Supply Chain Execution Edge

Strategy is sexy, execution is sweat and blood. The great strategy and execution divide has been a topic of discussion and one of the greatest challenges for the CEOs. While great strategy is an outcome of great leadership and thinking, ability to execute is a part of DNA of an organization. It is a usual practice to formulate long term plans and strategies at the beginning of year. However, the accountability of implementation of the strategies is left to every department and very little thinking happens on what it would take to execute the strategies.

As per a survey conducted by The Economist Intelligence Unit in 2013, less than half (46%) of the respondents felt that their businesses were excellent or good at executing strategic initiatives. On an average 56% of the strategic initiatives were implemented across all the respondents over past 3 years. Only 33% of the respondents fed back the lessons from the failed strategy execution into new strategy formulation.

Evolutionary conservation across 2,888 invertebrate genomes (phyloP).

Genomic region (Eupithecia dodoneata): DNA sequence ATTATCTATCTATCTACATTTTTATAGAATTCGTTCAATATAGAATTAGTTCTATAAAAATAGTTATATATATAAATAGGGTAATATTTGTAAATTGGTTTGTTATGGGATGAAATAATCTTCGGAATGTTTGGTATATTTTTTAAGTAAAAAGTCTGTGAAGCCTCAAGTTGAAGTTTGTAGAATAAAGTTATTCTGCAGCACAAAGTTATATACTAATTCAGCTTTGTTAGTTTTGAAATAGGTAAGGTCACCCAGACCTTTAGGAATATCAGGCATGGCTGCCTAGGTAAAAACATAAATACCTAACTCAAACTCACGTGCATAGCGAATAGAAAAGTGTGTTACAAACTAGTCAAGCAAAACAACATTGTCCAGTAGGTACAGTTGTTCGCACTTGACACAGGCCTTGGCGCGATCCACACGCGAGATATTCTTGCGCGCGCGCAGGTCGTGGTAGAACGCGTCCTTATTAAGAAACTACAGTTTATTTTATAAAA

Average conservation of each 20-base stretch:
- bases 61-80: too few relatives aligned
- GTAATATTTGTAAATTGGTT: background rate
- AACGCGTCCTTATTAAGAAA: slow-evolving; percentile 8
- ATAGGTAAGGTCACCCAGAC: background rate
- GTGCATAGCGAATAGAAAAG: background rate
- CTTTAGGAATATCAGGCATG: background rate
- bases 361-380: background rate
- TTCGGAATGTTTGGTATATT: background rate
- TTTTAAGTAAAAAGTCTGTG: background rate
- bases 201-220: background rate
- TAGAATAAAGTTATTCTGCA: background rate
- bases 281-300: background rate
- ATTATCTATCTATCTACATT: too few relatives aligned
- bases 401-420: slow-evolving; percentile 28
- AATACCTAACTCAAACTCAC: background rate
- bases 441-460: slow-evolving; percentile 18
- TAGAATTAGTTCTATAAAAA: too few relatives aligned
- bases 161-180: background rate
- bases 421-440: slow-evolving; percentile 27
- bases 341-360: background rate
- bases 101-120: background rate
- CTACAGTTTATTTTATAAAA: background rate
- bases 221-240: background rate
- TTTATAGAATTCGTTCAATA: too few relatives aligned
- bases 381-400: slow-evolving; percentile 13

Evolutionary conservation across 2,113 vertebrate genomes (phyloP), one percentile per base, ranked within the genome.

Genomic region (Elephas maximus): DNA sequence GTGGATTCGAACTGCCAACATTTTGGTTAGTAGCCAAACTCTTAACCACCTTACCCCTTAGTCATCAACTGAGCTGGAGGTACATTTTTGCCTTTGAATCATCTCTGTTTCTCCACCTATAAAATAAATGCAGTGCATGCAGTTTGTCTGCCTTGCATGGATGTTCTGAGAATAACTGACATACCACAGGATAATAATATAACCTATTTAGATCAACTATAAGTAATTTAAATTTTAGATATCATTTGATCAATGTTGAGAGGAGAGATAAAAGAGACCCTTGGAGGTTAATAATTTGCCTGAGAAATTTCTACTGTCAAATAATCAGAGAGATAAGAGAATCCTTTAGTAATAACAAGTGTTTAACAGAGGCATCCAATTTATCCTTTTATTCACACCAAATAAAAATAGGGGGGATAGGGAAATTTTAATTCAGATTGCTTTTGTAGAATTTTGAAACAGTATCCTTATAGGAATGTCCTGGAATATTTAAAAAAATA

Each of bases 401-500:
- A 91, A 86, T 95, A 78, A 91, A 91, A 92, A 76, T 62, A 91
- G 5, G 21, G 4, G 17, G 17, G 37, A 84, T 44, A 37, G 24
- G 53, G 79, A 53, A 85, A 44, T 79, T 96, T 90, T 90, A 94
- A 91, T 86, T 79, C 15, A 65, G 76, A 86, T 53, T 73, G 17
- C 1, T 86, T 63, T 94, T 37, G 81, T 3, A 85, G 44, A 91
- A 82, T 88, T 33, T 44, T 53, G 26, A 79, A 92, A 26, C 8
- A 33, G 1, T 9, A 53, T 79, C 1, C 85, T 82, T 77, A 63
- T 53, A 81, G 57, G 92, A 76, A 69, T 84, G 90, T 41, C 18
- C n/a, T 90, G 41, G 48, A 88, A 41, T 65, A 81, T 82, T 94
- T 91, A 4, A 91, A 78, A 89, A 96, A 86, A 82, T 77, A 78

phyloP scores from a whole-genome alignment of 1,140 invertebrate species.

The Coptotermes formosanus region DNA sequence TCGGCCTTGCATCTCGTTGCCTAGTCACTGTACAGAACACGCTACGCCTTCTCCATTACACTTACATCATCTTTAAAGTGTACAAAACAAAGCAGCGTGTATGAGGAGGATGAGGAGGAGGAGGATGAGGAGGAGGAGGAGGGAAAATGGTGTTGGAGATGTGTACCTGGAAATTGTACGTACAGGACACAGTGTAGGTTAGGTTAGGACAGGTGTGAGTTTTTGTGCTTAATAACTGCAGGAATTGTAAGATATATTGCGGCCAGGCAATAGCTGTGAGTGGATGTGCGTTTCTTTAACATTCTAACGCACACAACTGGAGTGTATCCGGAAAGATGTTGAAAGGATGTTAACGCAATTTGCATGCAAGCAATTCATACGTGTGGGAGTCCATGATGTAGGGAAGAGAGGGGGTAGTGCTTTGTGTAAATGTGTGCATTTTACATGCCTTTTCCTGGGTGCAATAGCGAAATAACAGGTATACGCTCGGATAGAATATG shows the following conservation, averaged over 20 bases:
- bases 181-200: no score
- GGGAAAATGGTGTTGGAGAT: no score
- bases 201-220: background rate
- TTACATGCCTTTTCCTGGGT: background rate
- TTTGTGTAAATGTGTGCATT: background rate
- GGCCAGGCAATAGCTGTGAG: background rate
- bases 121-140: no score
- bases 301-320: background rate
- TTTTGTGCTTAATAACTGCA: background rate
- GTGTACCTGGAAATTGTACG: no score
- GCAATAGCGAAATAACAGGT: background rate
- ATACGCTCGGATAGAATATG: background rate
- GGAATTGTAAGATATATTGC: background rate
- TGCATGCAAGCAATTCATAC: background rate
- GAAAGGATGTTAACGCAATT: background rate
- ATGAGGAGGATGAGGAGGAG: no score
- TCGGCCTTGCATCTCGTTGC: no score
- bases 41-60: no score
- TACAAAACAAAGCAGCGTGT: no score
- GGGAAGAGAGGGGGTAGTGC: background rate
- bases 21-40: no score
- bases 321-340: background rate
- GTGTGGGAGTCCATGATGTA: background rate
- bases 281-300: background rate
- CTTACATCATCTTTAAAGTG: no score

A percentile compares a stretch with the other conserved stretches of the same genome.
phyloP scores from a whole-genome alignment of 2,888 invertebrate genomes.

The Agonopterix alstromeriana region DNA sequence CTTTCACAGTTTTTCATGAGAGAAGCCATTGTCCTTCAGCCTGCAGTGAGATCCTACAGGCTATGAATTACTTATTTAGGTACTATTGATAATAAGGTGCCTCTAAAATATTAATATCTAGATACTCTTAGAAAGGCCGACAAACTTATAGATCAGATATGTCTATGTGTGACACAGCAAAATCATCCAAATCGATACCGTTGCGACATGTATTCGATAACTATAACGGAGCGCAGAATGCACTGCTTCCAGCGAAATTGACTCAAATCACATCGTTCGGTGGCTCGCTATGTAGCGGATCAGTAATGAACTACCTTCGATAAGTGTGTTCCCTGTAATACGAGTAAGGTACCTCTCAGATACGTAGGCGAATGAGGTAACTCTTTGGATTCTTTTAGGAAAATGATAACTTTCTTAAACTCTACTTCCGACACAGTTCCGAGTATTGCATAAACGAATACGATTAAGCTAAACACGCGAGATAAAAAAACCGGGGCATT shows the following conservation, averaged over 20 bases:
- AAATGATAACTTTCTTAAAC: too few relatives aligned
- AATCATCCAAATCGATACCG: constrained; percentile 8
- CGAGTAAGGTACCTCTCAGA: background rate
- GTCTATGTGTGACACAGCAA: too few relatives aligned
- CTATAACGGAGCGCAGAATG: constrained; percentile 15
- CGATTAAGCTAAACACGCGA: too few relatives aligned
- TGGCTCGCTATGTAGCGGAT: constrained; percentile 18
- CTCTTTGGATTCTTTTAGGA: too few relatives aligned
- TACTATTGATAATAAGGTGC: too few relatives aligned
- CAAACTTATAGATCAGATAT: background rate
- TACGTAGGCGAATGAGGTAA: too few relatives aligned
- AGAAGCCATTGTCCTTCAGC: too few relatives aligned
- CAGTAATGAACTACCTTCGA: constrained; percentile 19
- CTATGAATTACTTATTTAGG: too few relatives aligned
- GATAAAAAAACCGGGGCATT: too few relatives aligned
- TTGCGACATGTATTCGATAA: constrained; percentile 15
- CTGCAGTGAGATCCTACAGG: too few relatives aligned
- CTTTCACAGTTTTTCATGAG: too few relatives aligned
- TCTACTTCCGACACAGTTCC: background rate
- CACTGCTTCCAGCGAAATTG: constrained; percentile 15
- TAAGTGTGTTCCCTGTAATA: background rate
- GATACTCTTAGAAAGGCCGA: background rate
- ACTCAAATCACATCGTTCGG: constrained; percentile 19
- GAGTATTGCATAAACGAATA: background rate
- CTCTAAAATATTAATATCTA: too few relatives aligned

Execution is a strategy in our business”, says Paul Polman, CEO Unilever. Unilever realized that their customer service was at best average and therefore, declared it as a priority for the business. The appropriate organization structure was put in place along with reward and measurement. Then followed the rigorous following through and holding people accountable. Now, Everyday Great Execution (EDGE) is the mantra of Unilever organization’s culture and processes. Successful leaders understand that the team meetings, town-hall meetings or investments in technology do not guarantee the successful execution of a strategy. It largely depends on how well each employee identifies with the strategy and how well-oiled is the execution machinery of the organization.